Different linkage methods affect the shape of the resulting clusters:

Single linkage:
The linking distance is the minimum distance between two clusters.
Complete linkage:
The linking distance is the maximum distance between two clusters.
Average linkage/UPGMA:
The linking distance is the average of all pair-wise distances between members of the two clusters. Since all genes and samples carry equal weight, the linkage is an Unweighted Pair Group Method with Arithmetic Means (UPGMA).

K-means/K-median clustering

The K-clustering procedure divides all genes into K number of clusters, such that the total distance of all genes to their cluster centers is minimized. Users can perform K-means or K-median clustering on any DataSet, and can define any number of K clusters from 2 to 15. Euclidean, Pearson correlation, and un-centered correlation coefficient distance metrics options are available. K clusters are non-hierarchical and they do not overlap. Sample clustering is not implemented in K-clustering.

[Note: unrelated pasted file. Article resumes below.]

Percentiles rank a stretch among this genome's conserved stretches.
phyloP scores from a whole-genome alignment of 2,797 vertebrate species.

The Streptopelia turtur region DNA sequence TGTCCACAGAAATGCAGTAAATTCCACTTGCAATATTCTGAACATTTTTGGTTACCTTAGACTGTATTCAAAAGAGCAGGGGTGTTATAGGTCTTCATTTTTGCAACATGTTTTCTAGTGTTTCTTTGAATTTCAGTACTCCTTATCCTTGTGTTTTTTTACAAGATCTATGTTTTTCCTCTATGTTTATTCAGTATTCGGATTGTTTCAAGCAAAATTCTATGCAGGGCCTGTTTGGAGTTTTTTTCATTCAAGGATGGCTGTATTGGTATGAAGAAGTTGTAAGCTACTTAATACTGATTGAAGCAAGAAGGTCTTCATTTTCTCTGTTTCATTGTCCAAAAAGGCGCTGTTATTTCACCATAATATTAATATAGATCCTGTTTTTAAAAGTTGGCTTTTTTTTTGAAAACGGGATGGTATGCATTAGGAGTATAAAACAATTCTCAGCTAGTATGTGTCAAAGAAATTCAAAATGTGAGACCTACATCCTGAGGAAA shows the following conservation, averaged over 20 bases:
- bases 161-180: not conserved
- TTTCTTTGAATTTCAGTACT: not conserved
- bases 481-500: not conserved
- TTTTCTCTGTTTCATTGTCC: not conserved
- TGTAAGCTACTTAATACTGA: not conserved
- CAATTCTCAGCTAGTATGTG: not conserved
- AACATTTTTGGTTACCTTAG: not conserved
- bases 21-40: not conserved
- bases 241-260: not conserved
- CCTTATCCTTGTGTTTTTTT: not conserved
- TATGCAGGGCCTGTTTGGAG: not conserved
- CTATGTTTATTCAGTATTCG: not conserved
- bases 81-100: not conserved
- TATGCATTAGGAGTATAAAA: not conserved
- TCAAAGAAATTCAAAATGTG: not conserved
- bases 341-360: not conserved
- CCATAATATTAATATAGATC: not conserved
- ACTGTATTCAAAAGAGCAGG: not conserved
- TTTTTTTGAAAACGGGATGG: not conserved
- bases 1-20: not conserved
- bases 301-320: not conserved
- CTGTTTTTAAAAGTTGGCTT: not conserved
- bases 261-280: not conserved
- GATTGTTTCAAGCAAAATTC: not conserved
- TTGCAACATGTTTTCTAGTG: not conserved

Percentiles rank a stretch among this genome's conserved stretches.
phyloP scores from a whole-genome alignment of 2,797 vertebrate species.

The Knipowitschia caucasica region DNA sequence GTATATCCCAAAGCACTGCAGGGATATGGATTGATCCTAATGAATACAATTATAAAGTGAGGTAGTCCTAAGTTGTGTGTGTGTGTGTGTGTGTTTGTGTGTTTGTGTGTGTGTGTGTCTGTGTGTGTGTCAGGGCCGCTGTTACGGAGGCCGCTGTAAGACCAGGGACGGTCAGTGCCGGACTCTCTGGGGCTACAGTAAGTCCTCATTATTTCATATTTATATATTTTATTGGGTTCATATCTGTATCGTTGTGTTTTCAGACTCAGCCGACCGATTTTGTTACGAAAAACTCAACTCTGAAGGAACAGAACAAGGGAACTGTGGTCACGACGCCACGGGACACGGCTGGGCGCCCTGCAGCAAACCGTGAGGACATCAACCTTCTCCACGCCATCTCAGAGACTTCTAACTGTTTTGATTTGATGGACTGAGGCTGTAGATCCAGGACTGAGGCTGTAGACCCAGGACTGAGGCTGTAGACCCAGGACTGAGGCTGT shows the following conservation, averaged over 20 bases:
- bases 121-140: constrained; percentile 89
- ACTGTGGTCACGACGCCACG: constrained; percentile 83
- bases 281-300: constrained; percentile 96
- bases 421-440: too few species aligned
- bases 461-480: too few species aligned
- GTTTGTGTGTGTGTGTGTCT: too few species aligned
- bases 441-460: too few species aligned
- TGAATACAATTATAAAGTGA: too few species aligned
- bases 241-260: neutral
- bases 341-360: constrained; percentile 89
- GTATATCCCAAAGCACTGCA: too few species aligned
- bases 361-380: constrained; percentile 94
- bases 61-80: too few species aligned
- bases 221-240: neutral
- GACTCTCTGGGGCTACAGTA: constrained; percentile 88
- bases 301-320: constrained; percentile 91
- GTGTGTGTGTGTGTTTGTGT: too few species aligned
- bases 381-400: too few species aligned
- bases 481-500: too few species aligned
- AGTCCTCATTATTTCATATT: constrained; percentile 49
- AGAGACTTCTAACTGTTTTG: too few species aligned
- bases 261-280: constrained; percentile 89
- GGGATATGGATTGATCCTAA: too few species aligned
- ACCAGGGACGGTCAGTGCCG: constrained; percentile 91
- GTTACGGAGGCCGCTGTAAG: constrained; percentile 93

The expectation-maximization algorithm first randomly assigns genes to K different groups. It then iterates to find in each group the cluster center by calculating the mean/median for all samples and reassigns each gene to the cluster with the closest center. When no more reassignment occurs, the solution is found. The program is run 3 times and the solution with the lowest total distance of all genes from their cluster centers is reported. Cluster centers are determined by calculating the mean or median of the genes over all the samples in a group. The likeliness of finding a better solution is lower if the same solution is found in higher frequency than if the reported solution is found only once.

Since the initialization procedure involves random assignment of genes to each partition, cluster results may be different on each run. Cluster results are saved in our systems for 4 hours.

References and acknowledgments

We thank and acknowledge these excellent sources as basis for this work:

Last modified: February 22, 2024